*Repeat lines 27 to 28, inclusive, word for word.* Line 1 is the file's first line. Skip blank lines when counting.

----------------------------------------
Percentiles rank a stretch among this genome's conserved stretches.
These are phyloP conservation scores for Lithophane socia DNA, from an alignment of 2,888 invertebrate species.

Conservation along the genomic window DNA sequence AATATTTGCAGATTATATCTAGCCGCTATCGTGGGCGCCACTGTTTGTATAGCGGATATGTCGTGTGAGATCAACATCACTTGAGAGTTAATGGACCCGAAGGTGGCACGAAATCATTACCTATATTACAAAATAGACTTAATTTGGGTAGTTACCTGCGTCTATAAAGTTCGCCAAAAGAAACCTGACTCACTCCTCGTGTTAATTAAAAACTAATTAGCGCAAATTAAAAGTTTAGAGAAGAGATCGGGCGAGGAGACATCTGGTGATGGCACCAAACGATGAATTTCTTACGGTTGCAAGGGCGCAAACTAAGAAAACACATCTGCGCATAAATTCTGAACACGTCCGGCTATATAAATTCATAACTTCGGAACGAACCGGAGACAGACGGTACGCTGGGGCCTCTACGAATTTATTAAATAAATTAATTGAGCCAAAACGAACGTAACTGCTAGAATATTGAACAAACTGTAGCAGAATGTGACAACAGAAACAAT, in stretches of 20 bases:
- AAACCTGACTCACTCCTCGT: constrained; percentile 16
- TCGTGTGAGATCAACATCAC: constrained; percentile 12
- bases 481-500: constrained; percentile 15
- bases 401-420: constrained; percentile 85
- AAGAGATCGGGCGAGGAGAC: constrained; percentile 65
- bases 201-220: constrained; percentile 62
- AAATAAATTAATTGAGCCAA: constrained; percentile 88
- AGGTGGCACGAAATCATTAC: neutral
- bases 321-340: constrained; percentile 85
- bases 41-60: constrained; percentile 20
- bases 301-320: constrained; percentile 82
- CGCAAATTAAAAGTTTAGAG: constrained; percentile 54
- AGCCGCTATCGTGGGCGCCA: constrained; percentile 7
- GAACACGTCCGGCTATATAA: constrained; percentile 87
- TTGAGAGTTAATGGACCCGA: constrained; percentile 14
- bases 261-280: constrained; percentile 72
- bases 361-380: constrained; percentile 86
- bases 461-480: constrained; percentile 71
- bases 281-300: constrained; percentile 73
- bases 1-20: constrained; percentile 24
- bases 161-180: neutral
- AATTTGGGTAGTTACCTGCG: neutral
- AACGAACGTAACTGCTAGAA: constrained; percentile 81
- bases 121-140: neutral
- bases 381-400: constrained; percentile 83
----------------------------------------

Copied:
- bases 121-140: neutral
- bases 381-400: constrained; percentile 83